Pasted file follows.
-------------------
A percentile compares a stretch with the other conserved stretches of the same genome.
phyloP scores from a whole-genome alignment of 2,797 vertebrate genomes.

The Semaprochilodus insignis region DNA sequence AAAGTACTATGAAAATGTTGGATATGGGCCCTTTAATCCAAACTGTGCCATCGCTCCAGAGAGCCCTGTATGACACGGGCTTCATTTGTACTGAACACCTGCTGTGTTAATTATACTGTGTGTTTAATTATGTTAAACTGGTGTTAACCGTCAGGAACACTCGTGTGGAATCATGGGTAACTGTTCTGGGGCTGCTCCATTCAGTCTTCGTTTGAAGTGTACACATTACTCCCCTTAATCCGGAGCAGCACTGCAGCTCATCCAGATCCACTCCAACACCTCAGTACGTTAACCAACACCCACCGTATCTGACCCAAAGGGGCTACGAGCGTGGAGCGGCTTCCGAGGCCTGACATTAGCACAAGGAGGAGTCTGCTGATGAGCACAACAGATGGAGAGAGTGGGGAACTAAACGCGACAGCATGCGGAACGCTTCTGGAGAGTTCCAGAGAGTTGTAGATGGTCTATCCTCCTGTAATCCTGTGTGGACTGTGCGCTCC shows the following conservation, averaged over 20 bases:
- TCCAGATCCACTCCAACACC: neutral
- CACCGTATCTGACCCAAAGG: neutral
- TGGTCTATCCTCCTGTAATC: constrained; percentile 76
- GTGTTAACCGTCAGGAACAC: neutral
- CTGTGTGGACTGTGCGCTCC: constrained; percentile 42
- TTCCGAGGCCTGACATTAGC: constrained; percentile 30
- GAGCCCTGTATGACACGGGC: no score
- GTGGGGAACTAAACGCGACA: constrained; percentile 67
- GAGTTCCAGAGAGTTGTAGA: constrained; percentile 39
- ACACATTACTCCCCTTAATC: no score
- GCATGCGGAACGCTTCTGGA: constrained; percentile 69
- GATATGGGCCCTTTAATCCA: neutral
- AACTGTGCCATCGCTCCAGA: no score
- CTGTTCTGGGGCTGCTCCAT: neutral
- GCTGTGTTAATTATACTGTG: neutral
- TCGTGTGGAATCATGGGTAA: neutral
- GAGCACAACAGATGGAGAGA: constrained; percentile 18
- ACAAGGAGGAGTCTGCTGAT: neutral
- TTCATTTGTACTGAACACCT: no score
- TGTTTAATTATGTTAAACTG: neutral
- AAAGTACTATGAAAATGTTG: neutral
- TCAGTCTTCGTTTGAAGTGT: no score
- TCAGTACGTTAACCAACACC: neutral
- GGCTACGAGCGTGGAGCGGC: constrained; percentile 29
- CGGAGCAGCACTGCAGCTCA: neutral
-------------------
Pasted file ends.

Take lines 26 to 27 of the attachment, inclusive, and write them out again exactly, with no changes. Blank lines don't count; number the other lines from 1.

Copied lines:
- TCAGTACGTTAACCAACACC: neutral
- GGCTACGAGCGTGGAGCGGC: constrained; percentile 29